Five minutes after the power came on after a three-day outage, I started baking an ice cream cake. Not the usual kind, with yummy layers of Mocha Almond Fudge and hot fudge sauce layered into graham cracker crust and left in the freezer, but my own invention–a variation of “When life gives you lemons, make lemonade.”
Fans of Shrinkrapped may recall that our emergency preparations for the
“safety” power outages PG&E implemented as fire control mostly involved
grabbing a spoon and enjoying our dozen or so pints of premium Haagen Dazs. We
lost our power a bit before 8:30 Saturday night, and since I failed to set my
alarm to get up at 2:00 to dig in, my Sunday breakfast consisted of a
fantastic, very thick Chocolate-Chocolate Chip and Cookies and Cream ice-cold
milkshake, rivaling the Creamy Dreamies we used to get at the Lagunitas market on
our way back from a day at the beach.
Jonathan, insufficiently committed to self-destructive acts
for the greater good, left most of the dirty work to me. But between the two of
us, we managed to polish off close to three pints while the ice cream was still
in this near-perfect state of soft serve. I nobly continued for another pint or
so after the melted stuff resembled chilled creamy soup. But hey, if people get
excited about vichyssoise, what’s the difference? Eventually, however, even I
had to admit that suffering indigestion and weight gain for this salvage
operation might not be the best idea.
“It’s mostly cream, isn’t it?” Jonathan asked as we
forlornly surveyed our losses. “Couldn’t we use it to make cake when the power
comes back on?”
Right away I thought of my recipes that used milk. The one that uses the most—chocolate chip cake—is also Jonathan’s favorite. I figured the melted ice cream also contained a fair amount of sugar and butter, so before we could reset our clocks, I was measuring out ingredients. I wanted to get that sucker into the oven in case we lost power again.
“I’m not making the frosting until we know how it’s turned
out,” I told Jonathan. We had a test slice after dinner—our first meal not
cooked on our Coleman camp stove in three days. Yum! I wasted no time in making
the frosting to complete my masterpiece. Unfortunately, I had only one-quarter
of the amount of confectioners’ sugar required—not because of power outages,
but because of a lapse in my usual hoarding of staple ingredients (i.e.,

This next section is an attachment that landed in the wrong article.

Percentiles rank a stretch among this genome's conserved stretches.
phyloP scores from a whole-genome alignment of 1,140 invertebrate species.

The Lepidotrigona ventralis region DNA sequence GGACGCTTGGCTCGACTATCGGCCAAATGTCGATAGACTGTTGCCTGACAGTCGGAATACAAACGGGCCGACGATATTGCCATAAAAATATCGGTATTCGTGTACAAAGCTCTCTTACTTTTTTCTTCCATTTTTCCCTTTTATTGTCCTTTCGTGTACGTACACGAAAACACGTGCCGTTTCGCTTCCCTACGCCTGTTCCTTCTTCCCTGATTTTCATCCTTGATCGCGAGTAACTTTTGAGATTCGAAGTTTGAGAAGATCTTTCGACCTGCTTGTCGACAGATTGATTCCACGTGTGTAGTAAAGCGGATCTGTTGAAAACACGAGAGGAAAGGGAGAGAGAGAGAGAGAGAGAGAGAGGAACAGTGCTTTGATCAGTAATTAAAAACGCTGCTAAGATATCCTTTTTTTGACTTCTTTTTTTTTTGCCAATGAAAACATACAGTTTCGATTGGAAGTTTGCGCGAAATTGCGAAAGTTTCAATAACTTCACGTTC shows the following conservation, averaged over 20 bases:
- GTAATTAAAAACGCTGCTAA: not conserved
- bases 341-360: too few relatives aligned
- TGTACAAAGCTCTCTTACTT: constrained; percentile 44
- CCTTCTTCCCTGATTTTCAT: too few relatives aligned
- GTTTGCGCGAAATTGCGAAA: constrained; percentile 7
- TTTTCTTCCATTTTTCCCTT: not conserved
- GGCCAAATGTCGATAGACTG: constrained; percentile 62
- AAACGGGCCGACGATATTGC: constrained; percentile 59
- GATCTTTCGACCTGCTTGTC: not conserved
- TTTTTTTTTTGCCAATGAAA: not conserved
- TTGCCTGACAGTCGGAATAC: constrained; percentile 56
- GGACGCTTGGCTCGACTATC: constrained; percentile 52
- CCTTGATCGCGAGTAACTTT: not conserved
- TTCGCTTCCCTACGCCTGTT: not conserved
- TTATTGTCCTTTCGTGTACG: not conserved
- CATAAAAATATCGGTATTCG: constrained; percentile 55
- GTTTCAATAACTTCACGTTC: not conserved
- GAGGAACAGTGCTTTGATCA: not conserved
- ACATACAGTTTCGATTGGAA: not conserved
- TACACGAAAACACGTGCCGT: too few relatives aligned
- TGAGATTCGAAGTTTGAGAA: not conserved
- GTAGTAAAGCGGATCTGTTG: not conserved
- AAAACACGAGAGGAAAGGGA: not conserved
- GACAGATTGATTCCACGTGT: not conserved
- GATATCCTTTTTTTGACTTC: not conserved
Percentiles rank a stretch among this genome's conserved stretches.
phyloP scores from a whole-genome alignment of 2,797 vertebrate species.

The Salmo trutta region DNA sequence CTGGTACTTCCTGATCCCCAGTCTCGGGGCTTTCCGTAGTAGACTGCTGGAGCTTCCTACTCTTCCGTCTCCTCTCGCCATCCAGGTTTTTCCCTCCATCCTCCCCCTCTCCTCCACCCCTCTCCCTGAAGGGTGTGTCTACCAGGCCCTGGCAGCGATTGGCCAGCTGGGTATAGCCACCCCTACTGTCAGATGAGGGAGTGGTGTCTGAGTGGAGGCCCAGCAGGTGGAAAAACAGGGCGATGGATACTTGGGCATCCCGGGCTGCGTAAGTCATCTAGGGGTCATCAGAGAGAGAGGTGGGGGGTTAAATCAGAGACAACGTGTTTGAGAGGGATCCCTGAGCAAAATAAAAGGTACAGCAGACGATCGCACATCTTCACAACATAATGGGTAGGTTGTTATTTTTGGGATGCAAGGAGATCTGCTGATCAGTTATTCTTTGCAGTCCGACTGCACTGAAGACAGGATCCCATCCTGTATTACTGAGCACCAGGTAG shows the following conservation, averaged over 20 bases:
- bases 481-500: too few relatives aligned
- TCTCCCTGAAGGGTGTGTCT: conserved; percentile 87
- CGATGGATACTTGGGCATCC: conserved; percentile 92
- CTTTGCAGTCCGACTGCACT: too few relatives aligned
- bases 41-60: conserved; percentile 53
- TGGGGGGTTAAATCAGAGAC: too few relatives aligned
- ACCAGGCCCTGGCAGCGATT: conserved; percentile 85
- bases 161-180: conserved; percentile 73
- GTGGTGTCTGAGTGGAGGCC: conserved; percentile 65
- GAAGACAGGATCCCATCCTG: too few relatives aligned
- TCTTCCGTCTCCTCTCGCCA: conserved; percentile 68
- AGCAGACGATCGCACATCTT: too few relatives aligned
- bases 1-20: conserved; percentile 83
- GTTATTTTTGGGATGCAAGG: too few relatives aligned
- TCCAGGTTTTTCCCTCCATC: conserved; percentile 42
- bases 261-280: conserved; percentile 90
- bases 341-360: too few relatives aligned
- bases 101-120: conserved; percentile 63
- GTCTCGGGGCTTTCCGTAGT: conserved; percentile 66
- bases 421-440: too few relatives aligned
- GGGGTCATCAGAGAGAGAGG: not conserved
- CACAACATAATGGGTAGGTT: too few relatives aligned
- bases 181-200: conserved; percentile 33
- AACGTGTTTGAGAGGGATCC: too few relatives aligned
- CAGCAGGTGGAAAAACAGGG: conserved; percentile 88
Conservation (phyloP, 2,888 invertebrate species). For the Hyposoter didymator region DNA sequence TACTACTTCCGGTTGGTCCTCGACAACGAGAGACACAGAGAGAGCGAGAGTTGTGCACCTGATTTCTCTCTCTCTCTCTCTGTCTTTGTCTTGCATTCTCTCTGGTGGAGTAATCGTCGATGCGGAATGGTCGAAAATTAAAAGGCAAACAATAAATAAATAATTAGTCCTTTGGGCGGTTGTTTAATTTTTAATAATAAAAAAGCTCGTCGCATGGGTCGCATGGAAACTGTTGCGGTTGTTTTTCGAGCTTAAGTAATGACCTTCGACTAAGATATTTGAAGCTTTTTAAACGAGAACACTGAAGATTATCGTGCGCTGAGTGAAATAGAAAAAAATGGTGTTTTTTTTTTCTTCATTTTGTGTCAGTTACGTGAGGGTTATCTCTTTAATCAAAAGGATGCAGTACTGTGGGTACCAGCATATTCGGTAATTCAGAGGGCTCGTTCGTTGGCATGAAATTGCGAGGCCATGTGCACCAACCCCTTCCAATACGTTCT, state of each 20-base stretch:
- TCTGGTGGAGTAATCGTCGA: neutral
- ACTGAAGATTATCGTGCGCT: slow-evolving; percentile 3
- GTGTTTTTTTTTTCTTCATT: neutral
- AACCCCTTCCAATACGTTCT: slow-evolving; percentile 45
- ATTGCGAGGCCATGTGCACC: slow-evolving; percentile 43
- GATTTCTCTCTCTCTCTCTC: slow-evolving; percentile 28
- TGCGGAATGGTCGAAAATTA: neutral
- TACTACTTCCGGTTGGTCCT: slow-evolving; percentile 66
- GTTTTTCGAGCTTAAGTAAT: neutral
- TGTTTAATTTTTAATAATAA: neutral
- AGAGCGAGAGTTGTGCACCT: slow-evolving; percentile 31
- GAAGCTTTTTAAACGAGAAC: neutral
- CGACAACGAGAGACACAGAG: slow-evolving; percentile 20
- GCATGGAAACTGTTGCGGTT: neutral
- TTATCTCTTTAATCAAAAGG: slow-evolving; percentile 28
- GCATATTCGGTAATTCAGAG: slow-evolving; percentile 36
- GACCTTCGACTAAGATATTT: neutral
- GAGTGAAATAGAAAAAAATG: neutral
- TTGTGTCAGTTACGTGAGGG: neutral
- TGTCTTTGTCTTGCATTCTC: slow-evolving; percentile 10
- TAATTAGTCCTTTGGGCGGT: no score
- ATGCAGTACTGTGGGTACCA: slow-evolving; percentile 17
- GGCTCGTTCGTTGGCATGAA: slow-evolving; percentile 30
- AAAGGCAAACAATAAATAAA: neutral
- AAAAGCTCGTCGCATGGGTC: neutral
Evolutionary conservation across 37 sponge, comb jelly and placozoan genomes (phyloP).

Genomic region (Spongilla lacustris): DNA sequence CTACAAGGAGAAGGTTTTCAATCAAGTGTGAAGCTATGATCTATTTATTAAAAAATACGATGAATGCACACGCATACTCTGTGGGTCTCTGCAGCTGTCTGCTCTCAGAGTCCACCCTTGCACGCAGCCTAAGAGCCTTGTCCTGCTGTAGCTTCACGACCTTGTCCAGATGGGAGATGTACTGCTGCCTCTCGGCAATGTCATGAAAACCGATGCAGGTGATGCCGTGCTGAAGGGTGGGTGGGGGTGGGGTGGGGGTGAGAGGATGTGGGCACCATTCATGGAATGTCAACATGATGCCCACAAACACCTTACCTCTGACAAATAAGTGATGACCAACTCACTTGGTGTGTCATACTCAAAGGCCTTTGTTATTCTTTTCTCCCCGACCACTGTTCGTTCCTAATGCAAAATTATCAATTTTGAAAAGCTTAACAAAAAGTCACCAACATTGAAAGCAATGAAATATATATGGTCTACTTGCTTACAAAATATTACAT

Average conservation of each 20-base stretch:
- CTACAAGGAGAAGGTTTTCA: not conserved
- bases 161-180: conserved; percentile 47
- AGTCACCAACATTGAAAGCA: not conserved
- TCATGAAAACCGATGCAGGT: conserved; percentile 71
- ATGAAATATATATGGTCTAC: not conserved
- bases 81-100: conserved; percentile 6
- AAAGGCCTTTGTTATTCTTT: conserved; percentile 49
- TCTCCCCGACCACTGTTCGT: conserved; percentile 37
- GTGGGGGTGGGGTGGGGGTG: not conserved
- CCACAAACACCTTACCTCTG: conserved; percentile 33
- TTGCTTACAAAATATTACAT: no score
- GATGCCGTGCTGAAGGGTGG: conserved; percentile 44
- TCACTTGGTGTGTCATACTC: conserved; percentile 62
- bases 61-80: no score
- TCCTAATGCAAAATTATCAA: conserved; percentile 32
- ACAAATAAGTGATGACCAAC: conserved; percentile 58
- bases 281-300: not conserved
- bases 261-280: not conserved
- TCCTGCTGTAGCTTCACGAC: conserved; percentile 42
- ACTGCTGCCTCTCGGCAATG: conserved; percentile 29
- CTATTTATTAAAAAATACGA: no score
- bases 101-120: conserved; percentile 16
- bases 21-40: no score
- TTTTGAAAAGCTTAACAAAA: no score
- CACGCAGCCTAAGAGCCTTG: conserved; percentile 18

anything used for baking). So I made glaze instead of frosting, and the cake
was even better. The only improvement would be to serve it up with a big scoop
of ice cream.
Which, unfortunately, we no longer have.
Here’s the original recipe, with comments for how to improve it, with or without salvaged ice cream:
Real Chocolate Chip
Cake—12 servings (make in a 10-inch high-quality Bundt or tube pan; if poor
quality, there’ll be hell to pay in the form of a lot of yummy chocolate-laden
cake top sticking to the pan, which you then have to pry loose and patch onto
the rest of the cake. Or eat from the pan, and call it a day.)
3 cups flour 1 tsp. vanilla
3-1/2 tsp. baking powder 1 cup butter or margarine, softened
`1 tsp. almond extract ¾ tsp. salt
1-1/3 cups milk 1-3/4 cups sugar
4 eggs 12 oz. semi-sweet chocolate chips–mini best
Preheat oven to 350. In small bowl, combine flour, baking
powder, and salt; set aside. In large bowl, combine butter and sugar. Beat in
eggs, one at a time, beating well after each addition. Mix in vanilla and
almond extracts. Gradually add in flour mixture alternately with milk. Stir in
chocolate chips. Pour into greased and floured 12-cup bundt or tube pan (approx.
10-inch). Bake at 350 for 60-70 minutes (I recommend checking at 50—it’s
invariably overbaked if it goes for a full hour). Remove from oven and cool in
pan 10-15 minutes. Then turn onto serving plate. If you have failed to use a
high-quality pan and it doesn’t come out in one beautiful piece, enjoy the
patching or gorging job ahead of you. Cool completely, then top with chocolate
frosting or glaze (I recommend either doubling or at least increasing by 50%
for good coverage of the cake; or, if you use less sugar to keep it at glaze
consistency, you can attractively drizzle it over the cake assuming you don’t
need to disguise broken cake from using a cheap pan).
Chocolate Glaze: Combine ½ cup semi-sweet chocolate chips, ¼ cup boiling water, ½ tsp. cinnamon, and 1 cup sifted confectioners’ sugar. Blend until smooth. I find it easiest to do in a food processor or blender, but if you double it, be careful so it doesn’t blow chocolate liquid all over your kitchen. (I doubled all the ingredients before I realized I had very little confectioners sugar, so only used about half cup of that–it made a fine glaze, though good to refrigerate it a little bit before topping cake so it isn’t so runny.)
Adaptation: Instead of the milk, I used 2-1/2 cups melted Haagen Dazs ice
cream (I used Cookies and Cream, but any vanilla-based ice cream should do. You’re
on your own if you favor minty or fruity flavors.) I used only one cup of
sugar, and about 12 tbsp. of butter. I baked it for 60 minutes, and wish I had
taken it out at 50 or 55 minutes—it will bake a bit longer as it cools in the
Also, the best things to have during a power outage: a portable solar phone charger; a Coleman stove; a sense of perspective; and a profession that doesn’t depend on electricity–in my case talk therapy.